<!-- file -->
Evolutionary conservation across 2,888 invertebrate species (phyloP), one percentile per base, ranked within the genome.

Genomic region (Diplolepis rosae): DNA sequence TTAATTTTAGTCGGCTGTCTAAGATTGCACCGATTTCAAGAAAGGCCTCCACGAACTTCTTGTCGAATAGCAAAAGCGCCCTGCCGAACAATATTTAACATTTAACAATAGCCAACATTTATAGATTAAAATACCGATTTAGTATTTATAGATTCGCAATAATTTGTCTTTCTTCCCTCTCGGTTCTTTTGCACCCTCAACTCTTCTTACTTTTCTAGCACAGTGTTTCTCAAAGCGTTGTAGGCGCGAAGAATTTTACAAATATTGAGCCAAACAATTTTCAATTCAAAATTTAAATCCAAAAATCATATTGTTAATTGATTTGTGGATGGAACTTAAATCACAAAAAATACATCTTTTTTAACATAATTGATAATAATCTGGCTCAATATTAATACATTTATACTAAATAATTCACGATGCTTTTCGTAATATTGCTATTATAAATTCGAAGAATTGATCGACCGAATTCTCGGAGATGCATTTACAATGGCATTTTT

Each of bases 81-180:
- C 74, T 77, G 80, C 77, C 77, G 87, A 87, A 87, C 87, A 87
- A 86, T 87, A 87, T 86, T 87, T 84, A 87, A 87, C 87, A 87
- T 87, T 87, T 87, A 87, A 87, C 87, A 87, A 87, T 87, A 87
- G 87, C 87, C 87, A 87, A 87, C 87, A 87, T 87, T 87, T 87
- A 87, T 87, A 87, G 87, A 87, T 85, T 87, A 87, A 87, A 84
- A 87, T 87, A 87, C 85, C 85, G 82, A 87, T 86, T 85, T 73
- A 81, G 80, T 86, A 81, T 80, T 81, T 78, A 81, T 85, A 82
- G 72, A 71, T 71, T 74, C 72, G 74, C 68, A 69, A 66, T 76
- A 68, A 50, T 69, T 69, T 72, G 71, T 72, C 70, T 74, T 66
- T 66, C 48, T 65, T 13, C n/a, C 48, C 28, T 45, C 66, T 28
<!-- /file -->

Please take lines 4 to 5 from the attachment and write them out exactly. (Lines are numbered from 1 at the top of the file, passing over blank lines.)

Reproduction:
- C 74, T 77, G 80, C 77, C 77, G 87, A 87, A 87, C 87, A 87
- A 86, T 87, A 87, T 86, T 87, T 84, A 87, A 87, C 87, A 87